Forbes writes an anti-Alfa article every few months, so I'm not surprised.
They sold nearly 24k units in the US last year. That's almost 4x their best year ever in the US market.
It takes time to build brand awareness. I'm starting to see Alfas much more frequently--there is a network effect to branding: as people see them on the road they start to consider them.
I also don't think they overlap with Maserati at all. Maserati is an "old man" car. The 4C, Giulia and Stelvio are youthful and energetic--clean lines and good visibility. The new Maseratis are uninspiring vaults covered in expensive leather with big cushy seats. Like a Buick, but Italian.
The biggest issues as I see them are 1) Lack of models in the US and 2) Weak dealers.
They need a full-size SUV, badly. A full size car and GT would be key too.
If they could shrink the Giulia platform and use it for an A2/2-series type car, that would help too, along with a mini-SUV to go with that.
And cover your ears, but they should have an all-electric version of the Stelvio. Jag and Audi are doing it, and those things are sold out before they even hit the showrooms.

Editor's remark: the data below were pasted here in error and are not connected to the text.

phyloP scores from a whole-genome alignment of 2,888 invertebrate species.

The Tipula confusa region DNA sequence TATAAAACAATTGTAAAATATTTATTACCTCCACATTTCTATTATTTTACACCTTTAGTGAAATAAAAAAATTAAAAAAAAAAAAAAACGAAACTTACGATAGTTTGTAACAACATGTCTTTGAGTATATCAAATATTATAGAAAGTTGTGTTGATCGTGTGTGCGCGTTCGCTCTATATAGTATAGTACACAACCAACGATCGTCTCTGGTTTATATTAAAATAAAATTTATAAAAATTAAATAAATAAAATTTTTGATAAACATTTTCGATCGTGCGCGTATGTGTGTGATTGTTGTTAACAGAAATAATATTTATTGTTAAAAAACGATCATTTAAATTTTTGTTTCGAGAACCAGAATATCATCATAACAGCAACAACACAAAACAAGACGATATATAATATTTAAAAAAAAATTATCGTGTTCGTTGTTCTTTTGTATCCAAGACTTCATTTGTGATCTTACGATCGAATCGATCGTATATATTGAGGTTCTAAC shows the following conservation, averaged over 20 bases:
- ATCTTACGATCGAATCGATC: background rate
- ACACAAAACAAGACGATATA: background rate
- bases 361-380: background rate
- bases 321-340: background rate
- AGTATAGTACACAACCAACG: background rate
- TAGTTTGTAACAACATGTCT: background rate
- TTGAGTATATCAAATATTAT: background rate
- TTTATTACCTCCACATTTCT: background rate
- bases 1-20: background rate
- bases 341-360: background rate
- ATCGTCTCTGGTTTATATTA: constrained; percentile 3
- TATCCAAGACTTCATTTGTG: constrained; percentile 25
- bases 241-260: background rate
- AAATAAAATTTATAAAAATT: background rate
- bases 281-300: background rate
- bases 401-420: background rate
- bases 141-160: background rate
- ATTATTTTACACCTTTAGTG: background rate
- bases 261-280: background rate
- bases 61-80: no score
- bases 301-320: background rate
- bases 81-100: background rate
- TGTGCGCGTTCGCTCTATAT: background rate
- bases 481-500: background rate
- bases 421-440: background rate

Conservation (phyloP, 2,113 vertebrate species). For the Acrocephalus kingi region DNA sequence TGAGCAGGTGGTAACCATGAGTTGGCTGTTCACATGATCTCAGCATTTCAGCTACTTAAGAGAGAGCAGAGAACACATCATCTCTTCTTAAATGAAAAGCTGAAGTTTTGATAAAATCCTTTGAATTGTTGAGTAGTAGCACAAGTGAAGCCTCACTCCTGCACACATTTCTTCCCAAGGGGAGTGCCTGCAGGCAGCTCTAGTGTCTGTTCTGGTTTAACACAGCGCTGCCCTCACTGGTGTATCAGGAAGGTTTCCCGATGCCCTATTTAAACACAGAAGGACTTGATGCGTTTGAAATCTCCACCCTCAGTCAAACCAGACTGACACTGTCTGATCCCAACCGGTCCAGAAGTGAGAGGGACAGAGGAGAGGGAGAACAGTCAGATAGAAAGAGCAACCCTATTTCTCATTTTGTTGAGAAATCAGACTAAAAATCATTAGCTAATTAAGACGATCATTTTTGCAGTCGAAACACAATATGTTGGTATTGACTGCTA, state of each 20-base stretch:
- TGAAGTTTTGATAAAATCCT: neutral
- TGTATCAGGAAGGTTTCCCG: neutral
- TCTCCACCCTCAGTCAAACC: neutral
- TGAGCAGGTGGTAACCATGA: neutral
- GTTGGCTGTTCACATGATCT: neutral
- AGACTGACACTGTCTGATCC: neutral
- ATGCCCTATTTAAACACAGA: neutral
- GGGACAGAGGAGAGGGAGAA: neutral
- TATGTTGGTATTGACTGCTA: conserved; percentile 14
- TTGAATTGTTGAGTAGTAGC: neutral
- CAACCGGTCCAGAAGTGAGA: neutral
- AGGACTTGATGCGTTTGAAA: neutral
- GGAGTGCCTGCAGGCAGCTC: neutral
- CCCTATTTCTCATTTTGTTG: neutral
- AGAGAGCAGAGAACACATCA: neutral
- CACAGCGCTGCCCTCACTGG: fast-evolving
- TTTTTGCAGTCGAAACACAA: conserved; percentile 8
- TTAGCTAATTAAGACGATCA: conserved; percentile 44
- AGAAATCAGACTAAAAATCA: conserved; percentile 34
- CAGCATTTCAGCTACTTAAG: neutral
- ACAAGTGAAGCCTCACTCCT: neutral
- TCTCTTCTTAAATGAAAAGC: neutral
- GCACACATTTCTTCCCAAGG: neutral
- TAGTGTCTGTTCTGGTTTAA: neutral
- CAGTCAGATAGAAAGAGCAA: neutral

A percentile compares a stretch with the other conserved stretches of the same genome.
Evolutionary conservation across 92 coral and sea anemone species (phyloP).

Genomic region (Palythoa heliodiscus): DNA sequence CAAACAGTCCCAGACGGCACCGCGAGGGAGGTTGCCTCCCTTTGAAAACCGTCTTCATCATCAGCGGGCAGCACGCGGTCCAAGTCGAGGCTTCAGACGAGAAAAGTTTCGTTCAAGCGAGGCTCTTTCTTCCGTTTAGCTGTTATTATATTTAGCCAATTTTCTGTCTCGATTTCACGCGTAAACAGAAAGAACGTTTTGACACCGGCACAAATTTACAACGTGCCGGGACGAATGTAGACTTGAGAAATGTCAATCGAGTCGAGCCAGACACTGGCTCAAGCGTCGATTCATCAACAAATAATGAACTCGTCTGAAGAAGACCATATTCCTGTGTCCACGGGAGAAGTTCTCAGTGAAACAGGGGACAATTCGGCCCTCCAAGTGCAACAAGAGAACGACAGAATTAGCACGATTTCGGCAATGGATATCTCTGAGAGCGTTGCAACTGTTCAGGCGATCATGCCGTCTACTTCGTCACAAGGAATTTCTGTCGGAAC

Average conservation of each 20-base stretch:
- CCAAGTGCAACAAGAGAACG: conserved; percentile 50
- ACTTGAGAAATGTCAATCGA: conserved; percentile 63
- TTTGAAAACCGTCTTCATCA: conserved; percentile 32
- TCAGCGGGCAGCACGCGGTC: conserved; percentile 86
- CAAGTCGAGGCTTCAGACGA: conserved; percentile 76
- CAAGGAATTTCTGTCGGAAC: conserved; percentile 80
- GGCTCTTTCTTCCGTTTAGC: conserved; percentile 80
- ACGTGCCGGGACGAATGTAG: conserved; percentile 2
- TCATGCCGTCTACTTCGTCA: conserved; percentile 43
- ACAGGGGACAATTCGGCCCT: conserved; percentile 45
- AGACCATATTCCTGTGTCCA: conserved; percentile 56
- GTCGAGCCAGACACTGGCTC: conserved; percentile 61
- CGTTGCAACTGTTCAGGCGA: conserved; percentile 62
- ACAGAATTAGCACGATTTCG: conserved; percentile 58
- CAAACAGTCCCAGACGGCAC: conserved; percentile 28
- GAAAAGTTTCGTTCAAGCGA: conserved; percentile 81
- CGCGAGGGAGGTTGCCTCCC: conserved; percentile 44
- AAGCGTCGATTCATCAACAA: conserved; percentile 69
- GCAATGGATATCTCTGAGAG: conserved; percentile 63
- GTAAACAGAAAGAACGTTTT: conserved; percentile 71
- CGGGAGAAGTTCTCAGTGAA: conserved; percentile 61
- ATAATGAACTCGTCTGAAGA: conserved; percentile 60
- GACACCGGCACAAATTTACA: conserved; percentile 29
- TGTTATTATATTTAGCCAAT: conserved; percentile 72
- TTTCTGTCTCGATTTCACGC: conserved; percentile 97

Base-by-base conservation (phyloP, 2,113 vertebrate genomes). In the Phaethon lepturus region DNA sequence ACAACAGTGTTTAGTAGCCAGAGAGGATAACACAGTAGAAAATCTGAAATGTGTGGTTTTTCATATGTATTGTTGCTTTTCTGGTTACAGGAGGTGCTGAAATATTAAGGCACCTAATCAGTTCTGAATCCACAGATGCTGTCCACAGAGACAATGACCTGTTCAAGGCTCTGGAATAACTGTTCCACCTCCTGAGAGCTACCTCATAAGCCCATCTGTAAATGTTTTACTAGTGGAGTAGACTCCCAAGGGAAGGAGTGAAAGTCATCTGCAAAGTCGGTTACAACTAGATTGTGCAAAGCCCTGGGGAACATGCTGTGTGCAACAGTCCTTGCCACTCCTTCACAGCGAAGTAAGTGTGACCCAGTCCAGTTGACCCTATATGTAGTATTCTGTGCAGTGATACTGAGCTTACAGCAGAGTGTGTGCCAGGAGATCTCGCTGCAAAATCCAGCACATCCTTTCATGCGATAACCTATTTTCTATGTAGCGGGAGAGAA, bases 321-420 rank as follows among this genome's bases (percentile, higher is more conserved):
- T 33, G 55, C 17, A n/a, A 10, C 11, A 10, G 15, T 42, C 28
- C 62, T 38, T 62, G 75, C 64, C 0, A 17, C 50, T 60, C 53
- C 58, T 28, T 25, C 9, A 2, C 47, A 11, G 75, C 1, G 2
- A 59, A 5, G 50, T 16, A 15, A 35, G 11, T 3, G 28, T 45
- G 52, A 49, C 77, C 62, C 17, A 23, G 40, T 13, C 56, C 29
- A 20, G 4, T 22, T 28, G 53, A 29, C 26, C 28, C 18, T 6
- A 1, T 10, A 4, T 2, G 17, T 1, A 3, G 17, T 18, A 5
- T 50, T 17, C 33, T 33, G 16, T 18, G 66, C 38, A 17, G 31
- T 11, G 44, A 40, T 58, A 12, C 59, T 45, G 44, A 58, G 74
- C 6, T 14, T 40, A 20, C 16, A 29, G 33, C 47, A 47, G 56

Bottom line is that, when you go into an Audi or BMW dealership, there are at least 4-5 car options to look at. Alfa needs to get there, and fast. Right now they are a one-trick pony.
Speaking of dealers. Ugh. People seem to be having a much better experience with the co-branded Maserati/Ferrari dealers. But the Fiat/Alfa dealers are clearly out of their league. Maybe not all---but this is my experience. Terrible supply of spares doesn't help either--I don't understand how it takes so long to get parts in a US warehouse. Somehow, the experience of Chrysler/Jeep/Dodge hasn't bled through. It's the same company, it should be the same **** supply chain!
Having said all that, I look at where Jag was a few years ago, and they were in much worse shape. Now they are doing quite well. Sales are off a little this year, but that's to be expected. But they need new product in 2020, and they need to do a better job demanding dealers give a luxury experience.
So to me, it's far from the end. Just growing pains. Hopefully the new leadership will fix it. Manley worked miracles when he was in charge of Jeep, so maybe his leadership will help Alfa now as well.
Stacy Faught -- Alfas: 1983 GTV-6 (3.5l), 2018 Giulia Quadrifoglio. Non-Alfas: 1991 Corvette ZR-1 (500+hp Haibeck-built 32v 5.7l)